1. What is meant by lab assignments?

Before going too far into the admissions process, your specific lab assignment will be determined. Now, don’t get overwhelmed. The term “lab assignment” is our way of defining the lab which you will attend in your local area for simulation labs. As you already know, a portion of the course is taught online, giving you the ability to complete the ADN Program without the need to move away to attend school. But to gain the necessary skills and hands-on experience needed to become a nurse, simulation labs are critical to your development. Your Admissions Advisor will look at your place of residence and enroll you in a local lab assignment (where the College has been approved to deliver its education) with the goal of keeping you as close to home as possible.

  1. Isn’t financial aid free?

This question is better addressed in a video from the U.S. Department of Education’s Federal Student Aid office.

Tips to Prepare You for Your Admissions Meeting

After reading the popular Admissions questions, now it is time to prep you for your Admissions meeting. Being prepared for your Admissions meeting is important, and just like doing your homework prior to the meeting, have questions ready to go, be attentive, and show you are ready to become a nurse.

  • Come prepared with questions and comments. While doing your research to learn more about the program of interest, keep a piece of paper nearby to jot down questions and comments. Having a little reminder such as quick notes can help meeting with an Admissions Advisor more effective and efficient. As you continue to research more, you may find the answer yourself and can scratch the question off of your list.
  • Dress professionally/appropriately. Although your first meeting with an Admissions Advisor may not be your official nursing school interview, it is important to dress appropriately. Show that you are taking the decision to enroll in nursing school seriously and part of that commitment is dressing the part. Skip the jeans and leave the sneakers and tank tops at home. Opt for a nice pair of pants, dress shoes (ladies, flats or heels, the choice is yours), and a nice top.
  • Don’t bring your whole family. It is nice to see that you cherish your family. However, bringing additional people, whether family or friends, to your Admissions meeting can be distracting for both you and the Admissions Advisor. Ease your stress of placating those around you by peeling away from your family and friends for an hour to two to meet with the Admissions Advisor.
  • Don’t fabricate your answers. The main goal of the Admissions meeting is to allow the Admissions Advisor to assess what is needed for you to enroll. Admissions Advisors need answers to specific questions about your educational history. Don’t steal time away by telling a falsehood to any question. Be open and honest during your Admissions meeting. If you are unsure of how to answer a question, it is okay to ask the Advisor to clarify or simply say “I don’t know.” Although, if you do say “I don’t know,” follow up by asking how you can find the answer or how you plan to reconnect with the Advisor once you find the answer.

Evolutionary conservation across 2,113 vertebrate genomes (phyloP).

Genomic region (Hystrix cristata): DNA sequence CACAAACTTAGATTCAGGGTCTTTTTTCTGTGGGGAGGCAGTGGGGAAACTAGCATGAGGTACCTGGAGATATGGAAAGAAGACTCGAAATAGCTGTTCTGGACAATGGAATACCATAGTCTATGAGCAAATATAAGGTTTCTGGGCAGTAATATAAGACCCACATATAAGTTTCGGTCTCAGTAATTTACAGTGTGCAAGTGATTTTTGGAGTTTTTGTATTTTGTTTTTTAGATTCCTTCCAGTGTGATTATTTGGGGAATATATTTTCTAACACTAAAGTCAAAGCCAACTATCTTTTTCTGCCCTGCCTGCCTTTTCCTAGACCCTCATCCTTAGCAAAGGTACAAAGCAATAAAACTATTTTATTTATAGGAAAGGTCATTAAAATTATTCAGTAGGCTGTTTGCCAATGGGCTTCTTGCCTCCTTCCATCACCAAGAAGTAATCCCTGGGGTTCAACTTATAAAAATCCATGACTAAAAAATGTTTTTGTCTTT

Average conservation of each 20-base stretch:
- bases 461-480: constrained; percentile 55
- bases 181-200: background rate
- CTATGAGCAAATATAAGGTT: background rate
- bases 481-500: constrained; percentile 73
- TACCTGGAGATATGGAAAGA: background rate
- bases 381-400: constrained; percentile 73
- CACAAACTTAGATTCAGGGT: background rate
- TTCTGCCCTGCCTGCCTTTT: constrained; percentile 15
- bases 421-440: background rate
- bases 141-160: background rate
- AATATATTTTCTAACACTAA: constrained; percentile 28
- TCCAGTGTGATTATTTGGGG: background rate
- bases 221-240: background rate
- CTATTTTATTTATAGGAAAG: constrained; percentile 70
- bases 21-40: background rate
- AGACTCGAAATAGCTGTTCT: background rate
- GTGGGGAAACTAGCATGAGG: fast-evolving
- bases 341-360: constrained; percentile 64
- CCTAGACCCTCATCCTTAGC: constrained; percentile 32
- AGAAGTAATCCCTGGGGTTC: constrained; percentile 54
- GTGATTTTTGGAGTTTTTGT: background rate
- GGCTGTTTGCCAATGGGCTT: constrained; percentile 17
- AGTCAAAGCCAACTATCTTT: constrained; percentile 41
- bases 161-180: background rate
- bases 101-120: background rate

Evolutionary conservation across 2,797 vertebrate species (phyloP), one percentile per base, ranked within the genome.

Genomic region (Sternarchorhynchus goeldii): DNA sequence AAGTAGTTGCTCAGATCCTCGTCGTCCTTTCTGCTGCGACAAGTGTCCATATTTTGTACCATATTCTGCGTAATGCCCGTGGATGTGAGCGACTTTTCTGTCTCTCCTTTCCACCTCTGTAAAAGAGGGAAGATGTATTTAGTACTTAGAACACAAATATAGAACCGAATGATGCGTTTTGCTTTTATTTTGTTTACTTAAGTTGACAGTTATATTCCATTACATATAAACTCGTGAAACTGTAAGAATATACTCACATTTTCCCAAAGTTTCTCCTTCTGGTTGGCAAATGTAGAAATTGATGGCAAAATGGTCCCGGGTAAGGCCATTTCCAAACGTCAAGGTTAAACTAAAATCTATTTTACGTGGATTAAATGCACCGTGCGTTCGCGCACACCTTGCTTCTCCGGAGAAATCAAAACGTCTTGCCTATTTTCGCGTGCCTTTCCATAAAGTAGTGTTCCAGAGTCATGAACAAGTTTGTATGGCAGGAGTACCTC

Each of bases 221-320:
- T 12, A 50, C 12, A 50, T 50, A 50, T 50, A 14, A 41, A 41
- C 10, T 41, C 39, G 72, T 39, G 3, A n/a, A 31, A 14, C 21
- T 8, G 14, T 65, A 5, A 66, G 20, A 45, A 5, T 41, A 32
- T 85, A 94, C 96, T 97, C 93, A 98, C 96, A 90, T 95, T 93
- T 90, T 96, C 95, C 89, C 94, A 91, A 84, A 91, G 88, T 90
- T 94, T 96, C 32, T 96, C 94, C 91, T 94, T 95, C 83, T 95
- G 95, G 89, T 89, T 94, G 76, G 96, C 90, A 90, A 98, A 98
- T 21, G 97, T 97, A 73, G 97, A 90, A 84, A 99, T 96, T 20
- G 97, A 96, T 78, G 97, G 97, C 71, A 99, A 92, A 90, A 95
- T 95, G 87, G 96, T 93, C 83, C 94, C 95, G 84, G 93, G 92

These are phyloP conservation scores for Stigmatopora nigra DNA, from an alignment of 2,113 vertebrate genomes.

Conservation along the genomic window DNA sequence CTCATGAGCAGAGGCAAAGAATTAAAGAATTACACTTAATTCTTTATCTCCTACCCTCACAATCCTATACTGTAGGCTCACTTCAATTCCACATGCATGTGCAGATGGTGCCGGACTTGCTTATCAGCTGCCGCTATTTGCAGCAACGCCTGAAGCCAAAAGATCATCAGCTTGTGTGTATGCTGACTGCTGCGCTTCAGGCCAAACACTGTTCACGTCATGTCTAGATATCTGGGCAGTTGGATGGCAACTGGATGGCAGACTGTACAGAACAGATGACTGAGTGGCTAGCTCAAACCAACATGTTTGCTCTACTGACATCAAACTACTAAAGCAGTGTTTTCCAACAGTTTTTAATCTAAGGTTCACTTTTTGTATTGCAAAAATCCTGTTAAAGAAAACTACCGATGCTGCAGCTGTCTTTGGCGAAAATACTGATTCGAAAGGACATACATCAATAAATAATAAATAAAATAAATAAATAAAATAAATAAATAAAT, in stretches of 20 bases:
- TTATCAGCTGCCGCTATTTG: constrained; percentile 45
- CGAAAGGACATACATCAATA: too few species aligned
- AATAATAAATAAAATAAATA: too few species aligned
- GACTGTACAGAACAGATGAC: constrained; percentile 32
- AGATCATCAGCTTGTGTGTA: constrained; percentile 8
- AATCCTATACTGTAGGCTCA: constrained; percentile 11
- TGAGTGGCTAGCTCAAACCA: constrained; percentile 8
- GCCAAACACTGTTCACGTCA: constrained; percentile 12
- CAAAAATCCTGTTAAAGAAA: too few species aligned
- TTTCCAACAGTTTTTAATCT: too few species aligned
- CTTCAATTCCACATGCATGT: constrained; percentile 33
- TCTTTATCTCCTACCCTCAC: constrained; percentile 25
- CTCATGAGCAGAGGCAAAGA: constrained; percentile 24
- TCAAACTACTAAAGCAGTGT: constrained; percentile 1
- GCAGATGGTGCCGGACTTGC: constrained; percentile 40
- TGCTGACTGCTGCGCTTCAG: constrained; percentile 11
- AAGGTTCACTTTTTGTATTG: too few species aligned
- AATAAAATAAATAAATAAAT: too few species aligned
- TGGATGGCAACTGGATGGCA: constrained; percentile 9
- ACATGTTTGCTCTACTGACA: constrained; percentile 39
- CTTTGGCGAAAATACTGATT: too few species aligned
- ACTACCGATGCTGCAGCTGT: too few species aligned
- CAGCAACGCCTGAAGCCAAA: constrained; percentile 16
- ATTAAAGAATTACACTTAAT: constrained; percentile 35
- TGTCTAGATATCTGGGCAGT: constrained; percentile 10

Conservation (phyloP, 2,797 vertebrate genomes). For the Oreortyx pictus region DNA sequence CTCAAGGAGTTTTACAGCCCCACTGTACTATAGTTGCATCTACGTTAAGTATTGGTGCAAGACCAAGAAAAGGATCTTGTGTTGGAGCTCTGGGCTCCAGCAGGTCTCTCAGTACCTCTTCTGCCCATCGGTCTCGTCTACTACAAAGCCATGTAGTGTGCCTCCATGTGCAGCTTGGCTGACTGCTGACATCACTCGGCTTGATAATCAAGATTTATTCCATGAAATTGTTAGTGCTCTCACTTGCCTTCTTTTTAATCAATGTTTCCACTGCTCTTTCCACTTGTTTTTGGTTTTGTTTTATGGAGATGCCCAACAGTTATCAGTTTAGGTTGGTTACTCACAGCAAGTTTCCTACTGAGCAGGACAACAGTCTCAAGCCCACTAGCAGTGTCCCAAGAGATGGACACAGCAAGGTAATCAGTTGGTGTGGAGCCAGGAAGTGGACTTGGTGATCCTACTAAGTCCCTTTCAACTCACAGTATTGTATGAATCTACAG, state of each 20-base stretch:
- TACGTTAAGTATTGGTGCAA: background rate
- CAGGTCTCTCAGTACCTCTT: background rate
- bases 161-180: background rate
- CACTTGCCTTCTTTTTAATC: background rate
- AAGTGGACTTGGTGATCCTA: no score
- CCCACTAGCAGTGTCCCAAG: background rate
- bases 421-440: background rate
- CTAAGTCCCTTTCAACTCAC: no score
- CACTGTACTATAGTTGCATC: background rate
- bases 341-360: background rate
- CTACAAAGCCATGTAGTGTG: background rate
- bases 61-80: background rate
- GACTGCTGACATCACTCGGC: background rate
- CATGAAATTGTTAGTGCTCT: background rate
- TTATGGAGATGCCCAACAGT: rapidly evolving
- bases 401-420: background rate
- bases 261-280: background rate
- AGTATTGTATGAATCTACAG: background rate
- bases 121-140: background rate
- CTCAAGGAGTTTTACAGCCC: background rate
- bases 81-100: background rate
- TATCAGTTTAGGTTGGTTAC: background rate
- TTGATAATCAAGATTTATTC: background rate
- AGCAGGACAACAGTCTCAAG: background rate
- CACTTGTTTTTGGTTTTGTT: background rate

• Understand the deadlines involved. There are definite deadlines that need to be met when going through the Admissions process. The Advisor will explain the process step by step during your meeting. This is no time to slack off. To help you remember deadlines, ask for a printout of the deadlines, write them down on a paper (because you are prepared and brought some additional paper and pen), or schedule them in your phone. It is easy to overlook the deadlines once the Admissions meeting is over. But you are committed to enrolling in a nursing program, so we are sure you won’t forget. As a heads up, make your’s and your Advisor’s job a bit simpler by being on top of deadlines.
  • Be responsible for your success. The Admissions process can be lengthy. Knowing your deadlines is just as important as being responsible for staying in contact with your Admissions Advisor. Your advisor is there to help you along the enrollment process and will try hard to remind you of your deadlines and materials need. However, it is up to you to stay in contact with your advisor. When questions come up after the Admissions meeting, pick up the phone and give your Admissions Advisor a call. We want you to get all of the required information in as soon as possible, so you can start preparing for the first semester.
  • Prepare your answers to two questions. You will be asked several questions to allow the Admissions Advisor to get to know you and your motivation for enrolling in the program. Part of an Admissions Advisor’s job is to gauge the interest level of any potential learner and to determine whether the individual possesses the skills and determination to be successful in nursing school. As you have already understood, nursing school is challenging and it is the role of the Admissions Advisor to assess the potential learner. No matter how many questions you will be asked, you will be asked two straight forward questions that having a prepared answer for or at least an idea will help: 1) why are you interested in enrolling in our nursing program and 2) why are you interested in being a nurse. Take some time to dive in deep to the reasons why you chose the school and the profession.